“We must note that the Armenian-Russian military alliance is pivotal for ensuring the external security of the Republic of Armenia and it is cemented by several dozen strategic treaties and mutual defense obligations,” Pashinian told lawmakers in Yerevan.
He stressed the importance of a joint military contingent comprising Russian troops stationed in Armenia and a Russian-Armenian air-defense system.
“According to the logic of the agreements that formed these two systems, an attack on Armenia means an attack on Russia, and the two countries must jointly confront external challenges,” he said.
Accordingly, Pashinian indicated Yerevan’s interest in the expansion of the Russian military base headquarters in Gyumri. In that context, he said Russian and Armenian officials are holding “quite productive discussions” on a possible deployment of more Russian troops to Armenia’s southeastern Syunik province.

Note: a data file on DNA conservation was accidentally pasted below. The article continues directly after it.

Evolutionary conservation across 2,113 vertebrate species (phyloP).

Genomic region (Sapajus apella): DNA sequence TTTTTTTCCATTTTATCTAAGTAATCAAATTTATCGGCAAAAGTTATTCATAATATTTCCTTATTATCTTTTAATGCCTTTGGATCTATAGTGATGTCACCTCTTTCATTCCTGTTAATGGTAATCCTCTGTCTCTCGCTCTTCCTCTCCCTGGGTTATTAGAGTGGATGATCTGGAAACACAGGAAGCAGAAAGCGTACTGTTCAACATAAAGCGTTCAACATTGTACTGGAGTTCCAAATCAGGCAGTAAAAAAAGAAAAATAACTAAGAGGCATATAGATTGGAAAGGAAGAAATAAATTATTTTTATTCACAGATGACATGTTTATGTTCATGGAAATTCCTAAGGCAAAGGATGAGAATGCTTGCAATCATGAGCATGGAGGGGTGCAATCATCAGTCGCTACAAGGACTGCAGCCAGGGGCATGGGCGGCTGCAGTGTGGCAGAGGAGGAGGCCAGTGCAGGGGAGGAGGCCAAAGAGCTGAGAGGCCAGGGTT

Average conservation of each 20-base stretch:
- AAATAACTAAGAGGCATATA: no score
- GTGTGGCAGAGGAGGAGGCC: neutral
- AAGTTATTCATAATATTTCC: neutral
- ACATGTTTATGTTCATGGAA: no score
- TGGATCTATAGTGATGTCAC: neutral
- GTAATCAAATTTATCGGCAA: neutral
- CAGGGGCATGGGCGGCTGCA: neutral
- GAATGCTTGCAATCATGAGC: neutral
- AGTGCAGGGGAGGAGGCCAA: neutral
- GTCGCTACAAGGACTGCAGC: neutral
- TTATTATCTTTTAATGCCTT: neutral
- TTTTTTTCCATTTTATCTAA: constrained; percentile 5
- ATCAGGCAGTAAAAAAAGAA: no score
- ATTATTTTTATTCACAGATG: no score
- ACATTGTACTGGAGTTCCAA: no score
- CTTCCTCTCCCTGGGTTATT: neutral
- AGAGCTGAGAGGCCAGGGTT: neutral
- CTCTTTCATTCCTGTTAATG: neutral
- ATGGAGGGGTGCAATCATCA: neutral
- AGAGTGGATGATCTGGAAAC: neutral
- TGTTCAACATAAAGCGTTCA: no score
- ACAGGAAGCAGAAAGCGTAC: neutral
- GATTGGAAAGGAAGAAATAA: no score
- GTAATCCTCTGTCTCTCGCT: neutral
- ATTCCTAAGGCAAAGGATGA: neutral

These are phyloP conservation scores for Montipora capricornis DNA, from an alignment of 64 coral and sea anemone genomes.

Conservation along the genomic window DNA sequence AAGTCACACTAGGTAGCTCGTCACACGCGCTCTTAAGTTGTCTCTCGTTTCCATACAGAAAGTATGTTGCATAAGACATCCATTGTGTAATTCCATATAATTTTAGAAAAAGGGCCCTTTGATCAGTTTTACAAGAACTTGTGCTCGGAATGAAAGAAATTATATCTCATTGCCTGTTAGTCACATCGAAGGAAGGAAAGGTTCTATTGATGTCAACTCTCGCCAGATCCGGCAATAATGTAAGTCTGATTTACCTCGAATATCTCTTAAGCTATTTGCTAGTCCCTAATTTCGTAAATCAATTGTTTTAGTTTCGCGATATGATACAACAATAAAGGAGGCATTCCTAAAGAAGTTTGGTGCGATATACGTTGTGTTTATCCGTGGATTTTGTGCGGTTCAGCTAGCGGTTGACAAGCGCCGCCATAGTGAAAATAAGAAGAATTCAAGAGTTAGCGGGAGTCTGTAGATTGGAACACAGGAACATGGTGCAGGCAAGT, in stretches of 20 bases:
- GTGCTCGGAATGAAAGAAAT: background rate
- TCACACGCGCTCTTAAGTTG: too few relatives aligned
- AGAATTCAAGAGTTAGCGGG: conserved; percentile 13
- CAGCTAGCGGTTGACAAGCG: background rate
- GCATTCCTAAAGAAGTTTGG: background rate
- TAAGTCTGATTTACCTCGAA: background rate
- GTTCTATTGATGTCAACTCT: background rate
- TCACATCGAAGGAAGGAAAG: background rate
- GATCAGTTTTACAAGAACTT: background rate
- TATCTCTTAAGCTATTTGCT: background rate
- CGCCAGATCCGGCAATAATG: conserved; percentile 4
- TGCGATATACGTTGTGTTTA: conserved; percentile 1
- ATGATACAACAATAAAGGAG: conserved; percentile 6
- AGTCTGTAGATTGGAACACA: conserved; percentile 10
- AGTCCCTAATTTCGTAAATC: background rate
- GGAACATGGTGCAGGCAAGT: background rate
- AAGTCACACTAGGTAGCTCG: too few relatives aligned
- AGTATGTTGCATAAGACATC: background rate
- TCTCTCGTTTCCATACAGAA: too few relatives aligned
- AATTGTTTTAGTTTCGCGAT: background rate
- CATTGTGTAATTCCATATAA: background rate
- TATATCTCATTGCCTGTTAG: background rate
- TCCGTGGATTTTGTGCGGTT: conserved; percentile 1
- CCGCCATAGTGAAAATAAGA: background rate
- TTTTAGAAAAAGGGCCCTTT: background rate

Syunik borders Iran as well as districts southwest of Nagorno-Karabakh which were retaken by Azerbaijan during and after a six-week war stopped by a Russian-brokered ceasefire on November 10. Russia deployed soldiers and border guards there late last year to help the Armenian military defend the region against possible Azerbaijani attacks.
Pashinian discussed bilateral military ties with Russian President Vladimir Putin during an April 7 visit to Moscow. He said after the talks that Russia is helping Armenia reform its armed forces after the autumn war in Karabakh.
The Armenian Defense Ministry announced late last month that a high-level Russian military delegation will visit Armenia soon for further talks on the defense reforms.
A delegation led by Colonel-General Sergei Istrakov, a deputy chief of the Russian military’s General Staff, held weeklong negotiations with the Armenian army’s top brass in Yerevan in January.